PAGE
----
Fan running during game??

Discussion in 'MacBook Pro' started by ivnj, Aug 25, 2012.

  1. ivnj macrumors 65816

    Joined:
    Dec 8, 2006
    #1
    I installed tico lite free version onto my dads macbook pro late 2011 i7 4gb ram Lion .4. I thought i7 was good enough for games. But my fan came on and never has before. I even have a belkin cooler pad under neath on my lap. I closed and checked with with istat widget and my cpu was 75 and down to 54 a few minutes later. How can such a simple game make me go to 75c?? Isn't i7 good enough?? Or do I need to upgrade my ram??
     
  2. GGJstudios macrumors Westmere

    GGJstudios

    Joined:
    May 16, 2008
    #2
    It's perfectly normal for your Mac to heat up during gaming or other intense activities. Adding RAM won't relieve the demand on the CPU/GPU. The Intel processors used in Macs are designed to automatically shut down to prevent damage if they truly overheat. CPU Tjmax = 105C (221F), GPU Tjmax = 100C (212F) on i3, i5, i7 processors. (Source: Intel)

    If you're not already using it, iStat Pro (free) or iStat Menus ($16) will give you accurate readings of your temps and fan speeds, among other things.

    Unless there is a rare defect in a Mac, most temps are well within the normal operating range, considering the workload being put on it. Websites with Flash content, games and other multimedia apps will put higher demand on the CPU/GPU, generating more heat. This is normal. If you're constantly putting high demands on your system, such as gaming or other multimedia tasks, expect temps to rise and fans to spin up accordingly. It's just your Mac doing its job to maintain temps within the normal range.

    It is also quite normal for your Mac to become extremely hot to the touch during intensive operations. The aluminum body transfers heat more effectively than other materials used in computer casings, so you will feel the heat more. This doesn't indicate that it's overheating and will not harm the computer to be hot to the touch.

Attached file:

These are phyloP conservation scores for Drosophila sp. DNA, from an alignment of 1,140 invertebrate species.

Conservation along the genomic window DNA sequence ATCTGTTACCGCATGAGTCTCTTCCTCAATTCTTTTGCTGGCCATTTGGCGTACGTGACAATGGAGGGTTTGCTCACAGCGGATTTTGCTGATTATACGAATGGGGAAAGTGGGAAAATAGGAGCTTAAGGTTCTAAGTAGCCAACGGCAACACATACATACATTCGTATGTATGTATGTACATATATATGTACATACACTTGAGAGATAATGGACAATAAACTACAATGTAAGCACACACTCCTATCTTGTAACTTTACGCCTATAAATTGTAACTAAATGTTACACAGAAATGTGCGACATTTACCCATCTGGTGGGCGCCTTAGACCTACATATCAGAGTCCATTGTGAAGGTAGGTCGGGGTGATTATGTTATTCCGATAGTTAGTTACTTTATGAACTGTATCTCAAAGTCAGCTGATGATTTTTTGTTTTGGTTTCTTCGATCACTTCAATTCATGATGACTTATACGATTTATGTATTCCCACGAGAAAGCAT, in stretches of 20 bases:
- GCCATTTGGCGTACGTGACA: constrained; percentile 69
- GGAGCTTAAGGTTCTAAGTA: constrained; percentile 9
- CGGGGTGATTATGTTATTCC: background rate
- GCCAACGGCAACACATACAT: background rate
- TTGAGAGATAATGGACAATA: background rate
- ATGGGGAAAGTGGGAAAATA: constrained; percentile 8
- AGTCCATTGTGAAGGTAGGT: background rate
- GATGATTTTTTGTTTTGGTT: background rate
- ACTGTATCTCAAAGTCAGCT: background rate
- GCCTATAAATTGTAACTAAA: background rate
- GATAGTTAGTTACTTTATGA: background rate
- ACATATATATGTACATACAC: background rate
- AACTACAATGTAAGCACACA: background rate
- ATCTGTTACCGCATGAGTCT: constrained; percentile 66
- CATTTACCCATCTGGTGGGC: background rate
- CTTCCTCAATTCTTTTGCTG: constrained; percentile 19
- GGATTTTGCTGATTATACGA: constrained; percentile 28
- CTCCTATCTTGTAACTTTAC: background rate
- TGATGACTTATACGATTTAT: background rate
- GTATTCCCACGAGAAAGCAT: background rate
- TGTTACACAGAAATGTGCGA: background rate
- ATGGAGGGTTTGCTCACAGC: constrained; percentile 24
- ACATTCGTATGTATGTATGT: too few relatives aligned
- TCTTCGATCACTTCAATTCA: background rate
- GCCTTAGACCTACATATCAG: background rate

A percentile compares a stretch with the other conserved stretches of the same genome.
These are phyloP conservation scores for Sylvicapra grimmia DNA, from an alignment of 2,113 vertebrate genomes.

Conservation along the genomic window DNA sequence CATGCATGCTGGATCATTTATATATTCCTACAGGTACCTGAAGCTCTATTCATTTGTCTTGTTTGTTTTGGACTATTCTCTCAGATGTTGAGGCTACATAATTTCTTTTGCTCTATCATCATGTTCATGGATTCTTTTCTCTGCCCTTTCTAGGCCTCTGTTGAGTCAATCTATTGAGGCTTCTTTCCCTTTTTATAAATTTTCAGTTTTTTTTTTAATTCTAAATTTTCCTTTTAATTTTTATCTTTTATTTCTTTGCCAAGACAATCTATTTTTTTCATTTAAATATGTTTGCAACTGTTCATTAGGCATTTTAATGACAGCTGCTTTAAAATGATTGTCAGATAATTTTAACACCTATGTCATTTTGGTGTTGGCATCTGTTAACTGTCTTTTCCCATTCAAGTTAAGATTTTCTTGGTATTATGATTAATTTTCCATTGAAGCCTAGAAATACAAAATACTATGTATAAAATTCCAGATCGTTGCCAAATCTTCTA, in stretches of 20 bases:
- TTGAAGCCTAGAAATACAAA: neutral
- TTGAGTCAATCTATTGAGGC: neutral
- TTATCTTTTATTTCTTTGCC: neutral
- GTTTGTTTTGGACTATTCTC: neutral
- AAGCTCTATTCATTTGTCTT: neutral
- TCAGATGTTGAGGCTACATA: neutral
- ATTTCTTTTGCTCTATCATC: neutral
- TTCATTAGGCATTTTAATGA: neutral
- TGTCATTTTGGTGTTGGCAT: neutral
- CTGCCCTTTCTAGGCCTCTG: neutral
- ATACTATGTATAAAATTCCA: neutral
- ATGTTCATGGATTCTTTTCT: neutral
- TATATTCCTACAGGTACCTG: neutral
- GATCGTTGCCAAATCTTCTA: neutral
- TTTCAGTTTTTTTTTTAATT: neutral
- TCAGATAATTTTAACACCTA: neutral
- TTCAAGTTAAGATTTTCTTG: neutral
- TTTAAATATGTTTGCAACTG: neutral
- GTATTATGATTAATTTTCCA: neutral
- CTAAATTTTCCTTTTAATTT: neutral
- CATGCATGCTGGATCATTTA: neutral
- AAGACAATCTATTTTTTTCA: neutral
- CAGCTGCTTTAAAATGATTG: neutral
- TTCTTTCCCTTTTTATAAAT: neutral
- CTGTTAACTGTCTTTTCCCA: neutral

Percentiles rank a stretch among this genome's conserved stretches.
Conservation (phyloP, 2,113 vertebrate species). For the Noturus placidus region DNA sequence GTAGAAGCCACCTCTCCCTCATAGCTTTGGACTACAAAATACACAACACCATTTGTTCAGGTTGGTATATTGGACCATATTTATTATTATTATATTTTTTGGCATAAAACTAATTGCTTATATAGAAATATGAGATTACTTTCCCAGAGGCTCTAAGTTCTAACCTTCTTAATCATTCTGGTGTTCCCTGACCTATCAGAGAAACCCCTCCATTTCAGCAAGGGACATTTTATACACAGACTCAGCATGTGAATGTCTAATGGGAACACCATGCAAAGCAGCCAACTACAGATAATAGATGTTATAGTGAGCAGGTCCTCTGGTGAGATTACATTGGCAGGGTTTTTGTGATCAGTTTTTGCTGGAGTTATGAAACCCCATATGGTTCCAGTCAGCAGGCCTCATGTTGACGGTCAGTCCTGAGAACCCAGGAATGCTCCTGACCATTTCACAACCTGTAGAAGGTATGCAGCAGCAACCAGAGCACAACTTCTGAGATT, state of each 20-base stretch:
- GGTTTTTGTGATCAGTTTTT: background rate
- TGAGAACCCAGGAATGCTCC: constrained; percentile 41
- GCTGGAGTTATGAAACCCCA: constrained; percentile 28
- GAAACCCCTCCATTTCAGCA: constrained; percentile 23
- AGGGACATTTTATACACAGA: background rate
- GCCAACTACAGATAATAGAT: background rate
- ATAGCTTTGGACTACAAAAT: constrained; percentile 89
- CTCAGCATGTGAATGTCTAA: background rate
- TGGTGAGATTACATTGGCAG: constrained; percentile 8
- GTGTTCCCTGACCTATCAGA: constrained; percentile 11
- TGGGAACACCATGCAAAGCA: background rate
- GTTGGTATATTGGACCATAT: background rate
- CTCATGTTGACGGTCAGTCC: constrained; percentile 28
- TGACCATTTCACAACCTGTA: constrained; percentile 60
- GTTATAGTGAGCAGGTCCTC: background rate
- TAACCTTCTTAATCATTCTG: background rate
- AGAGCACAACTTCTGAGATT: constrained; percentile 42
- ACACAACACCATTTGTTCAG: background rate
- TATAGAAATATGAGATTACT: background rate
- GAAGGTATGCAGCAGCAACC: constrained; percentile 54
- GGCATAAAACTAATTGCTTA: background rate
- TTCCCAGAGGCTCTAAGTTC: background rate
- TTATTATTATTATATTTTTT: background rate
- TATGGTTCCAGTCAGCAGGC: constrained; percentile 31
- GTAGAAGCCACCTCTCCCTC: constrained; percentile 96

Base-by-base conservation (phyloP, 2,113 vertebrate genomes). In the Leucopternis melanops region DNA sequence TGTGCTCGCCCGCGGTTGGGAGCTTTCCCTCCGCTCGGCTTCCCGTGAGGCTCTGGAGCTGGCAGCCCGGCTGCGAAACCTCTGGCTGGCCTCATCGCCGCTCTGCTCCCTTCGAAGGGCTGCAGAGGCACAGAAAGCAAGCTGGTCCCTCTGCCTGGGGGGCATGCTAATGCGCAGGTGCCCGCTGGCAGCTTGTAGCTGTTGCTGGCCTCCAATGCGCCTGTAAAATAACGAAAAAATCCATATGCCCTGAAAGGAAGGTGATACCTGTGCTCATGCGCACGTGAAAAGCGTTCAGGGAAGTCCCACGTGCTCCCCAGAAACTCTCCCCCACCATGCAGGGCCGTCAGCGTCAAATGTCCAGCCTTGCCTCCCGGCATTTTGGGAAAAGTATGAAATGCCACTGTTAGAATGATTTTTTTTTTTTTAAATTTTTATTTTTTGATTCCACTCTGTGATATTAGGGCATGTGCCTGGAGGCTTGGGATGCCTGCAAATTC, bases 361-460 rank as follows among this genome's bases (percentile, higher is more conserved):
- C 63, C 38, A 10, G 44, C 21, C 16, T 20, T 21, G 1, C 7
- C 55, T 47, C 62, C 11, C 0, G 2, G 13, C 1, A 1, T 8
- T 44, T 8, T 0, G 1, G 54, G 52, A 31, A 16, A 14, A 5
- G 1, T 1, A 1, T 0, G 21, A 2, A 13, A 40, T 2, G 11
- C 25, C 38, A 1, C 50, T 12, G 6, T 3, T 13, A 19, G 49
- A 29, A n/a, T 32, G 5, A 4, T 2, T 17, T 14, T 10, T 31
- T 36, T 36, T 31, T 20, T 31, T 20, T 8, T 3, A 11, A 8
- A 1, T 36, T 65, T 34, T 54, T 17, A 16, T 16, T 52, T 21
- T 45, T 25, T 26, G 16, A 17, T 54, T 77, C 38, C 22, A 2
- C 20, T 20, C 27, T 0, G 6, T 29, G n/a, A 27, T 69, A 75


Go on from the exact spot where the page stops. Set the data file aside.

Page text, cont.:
Your fans are always on when your Mac is on, spinning at a minimum of 2000 rpm (for MBPs) or 1800 rpm (for MBAs, MBs and minis). iMacs have 3 fans with minimum speeds in the 800-1200 range. They will spin faster as needed to keep temps at a safe level.

    If your fans are spinning up without increased heat, try resetting the SMC.
    (PRAM/NVRAM has nothing to do with these issues, so resetting it will not help.)

    The intake and exhaust vents are in the back of the computer near the hinge on all Mac notebooks (except the new MBP with retina display, which has intake vents along the sides at the bottom). The iMac vent is a slot on the back near the top of the computer. Make sure the vents remain unblocked to allow your computer to perform at its best.

    Learn about the fans in your Mac
    Apple Portables: Operating temperature

    For Flash-related issues:
     
  3. RiseDarthVader macrumors member

    Joined:
    Aug 5, 2012
    #3
    GGJstudios that's a really great copy-paste for every time this topic comes up.
     
  4. rockyroad55 macrumors 601

    rockyroad55

    Joined:
    Jul 14, 2010
    Location:
    Phila, PA
    #4
    I wish you could favorite GGJ's post for future reference
     
  5. takeshi74 macrumors 601

    Joined:
    Feb 9, 2011
    #5
    Some possibilities:
    1. It's normal. Stop worrying over nothing.
    2. Poor/inefficient coding.
    3. The game isn't as "simple" as you think it is. How are you determining its simplicity? Just from playing it? You'd need to look at the code to make such an assessment.
     
  6. itickings macrumors 6502a

    itickings

    Joined:
    Apr 14, 2007
    #6
    Well, they keep showing up everywhere automagically, so really no need for that ;)
     
  7. playsontheleft macrumors regular

    Joined:
    Jul 2, 2012
    #7
    Adding one thing which you seem to be misunderstanding and was missed by GGJStudios - adding more RAM won't really affect your gaming performance and the processor does little work in gaming in comparison to the GPU. Having the fastest i7 in the world won't make a laptop with a horrible GPU any better at gaming unless it's very simple games which rely heavily on the CPU specifically - in which case, yeah it'll work hard and a lot of heat will be generated. Just thought I'd clear that up; the processor helps but the main thing you need to be looking at when gaming is your GPU.
     
  8. Blackberryroid macrumors 6502a

    Blackberryroid

    Joined:
    Aug 8, 2012
    Location:
    /private/var/vm/
    #8
    I've always wondered why you aren't a moderator. You're so helpful and friendly.
     
  9. GGJstudios macrumors Westmere

    GGJstudios

    Joined:
    May 16, 2008
    #9
    Actually, I didn't miss that. Read again:
     

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